University of Illinois

> online guides
  educational cd-rom
  current weather
  about ww2010

Online Guides
> meteorology
  remote sensing
  reading maps
  projects, activities

  air masses, fronts
  clouds, precipitation
  el nino
  forces, winds
  hydrologic cycle
  light, optics
> midlatitude cyclones
  severe storms
  weather forecasting

Midlatitude Cyclones
  associated winds
  air masses
  on satellite images
> upper air features

Upper Air Features
  geopotential height
  wave amplification
> rising motion
  steering level
  jet stream
  jet streaks
  vertical motions
  mid-level moisture
  wind vectors

User Interface
> text

NOTE: We've guessed that you're not using a client that supports colored tables and have tried to compensate. Low graphics mode looks much better on clients that do... we recommend switching to Netscape 3.0 or Microsoft Internet Explorer.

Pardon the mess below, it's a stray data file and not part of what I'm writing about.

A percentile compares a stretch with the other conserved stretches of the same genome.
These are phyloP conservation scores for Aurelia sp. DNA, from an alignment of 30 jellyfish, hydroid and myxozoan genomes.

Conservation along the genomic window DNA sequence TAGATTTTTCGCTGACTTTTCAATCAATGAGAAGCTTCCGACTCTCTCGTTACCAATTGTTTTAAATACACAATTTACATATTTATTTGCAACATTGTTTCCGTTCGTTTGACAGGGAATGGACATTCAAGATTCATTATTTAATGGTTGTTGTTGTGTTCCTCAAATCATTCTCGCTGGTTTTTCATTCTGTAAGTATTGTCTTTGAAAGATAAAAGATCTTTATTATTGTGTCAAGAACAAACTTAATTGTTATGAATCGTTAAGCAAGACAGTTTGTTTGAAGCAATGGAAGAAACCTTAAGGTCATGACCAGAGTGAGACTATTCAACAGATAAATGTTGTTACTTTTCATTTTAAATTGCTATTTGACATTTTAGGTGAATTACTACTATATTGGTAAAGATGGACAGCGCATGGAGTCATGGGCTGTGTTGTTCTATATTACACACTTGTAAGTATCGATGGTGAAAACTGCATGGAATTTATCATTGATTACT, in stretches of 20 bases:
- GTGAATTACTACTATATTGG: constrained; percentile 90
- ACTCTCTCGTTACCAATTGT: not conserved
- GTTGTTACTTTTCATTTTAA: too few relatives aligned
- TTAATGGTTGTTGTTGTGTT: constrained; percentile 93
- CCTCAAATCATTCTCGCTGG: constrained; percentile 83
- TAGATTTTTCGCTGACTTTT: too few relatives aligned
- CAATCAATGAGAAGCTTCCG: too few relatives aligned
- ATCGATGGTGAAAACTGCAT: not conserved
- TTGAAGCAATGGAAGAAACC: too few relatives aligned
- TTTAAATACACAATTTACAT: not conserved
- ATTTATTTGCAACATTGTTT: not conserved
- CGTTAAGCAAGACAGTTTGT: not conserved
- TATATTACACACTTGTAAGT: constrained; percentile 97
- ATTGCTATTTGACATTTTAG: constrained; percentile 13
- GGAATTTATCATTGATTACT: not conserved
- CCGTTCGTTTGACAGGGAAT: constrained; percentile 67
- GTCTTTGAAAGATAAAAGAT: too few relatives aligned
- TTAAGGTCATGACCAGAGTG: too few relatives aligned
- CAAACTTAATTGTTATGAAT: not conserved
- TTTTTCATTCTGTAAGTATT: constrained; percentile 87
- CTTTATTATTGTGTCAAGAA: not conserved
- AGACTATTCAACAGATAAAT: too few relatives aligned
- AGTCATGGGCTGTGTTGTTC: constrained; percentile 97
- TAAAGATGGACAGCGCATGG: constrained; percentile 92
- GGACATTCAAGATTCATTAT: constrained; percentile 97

Rising Motion and Surface Pressure Falls
in response to warm and cold advections

Warm and cold advection influence vertical air motion. Warm advection results in rising motion which leads to falling pressures at the surface, while cold advection leads to sinking motion, causing pressures to rise at the surface. The sequence of surface maps below show the surface pressure fields (isobars) that resulted from the warm and cold advection patterns at 850 mb.

[Image: (53K)]

The top map shows an area of low pressure over the northwestern United States and an area of high pressure over the eastern U.S. 12 hours later, there is a noticeable decrease in pressure from Texas to Illinois (region of strongest warm advection at 850 mb) while surface pressures increased in regions where the strongest 850 mb cold advection was occurring.

[Image: (49K)]

A cyclone at the surface that moves under an area of warm advection at 850mb is likely to deepen. For this reason, systems at the surface will tend to "phase lock" with systems aloft, and they will propagate more or less together.

wave amplification
Terms for using data resources. CD-ROM available.
Credits and Acknowledgments for WW2010.
Department of Atmospheric Sciences (DAS) at
the University of Illinois at Urbana-Champaign.

steering level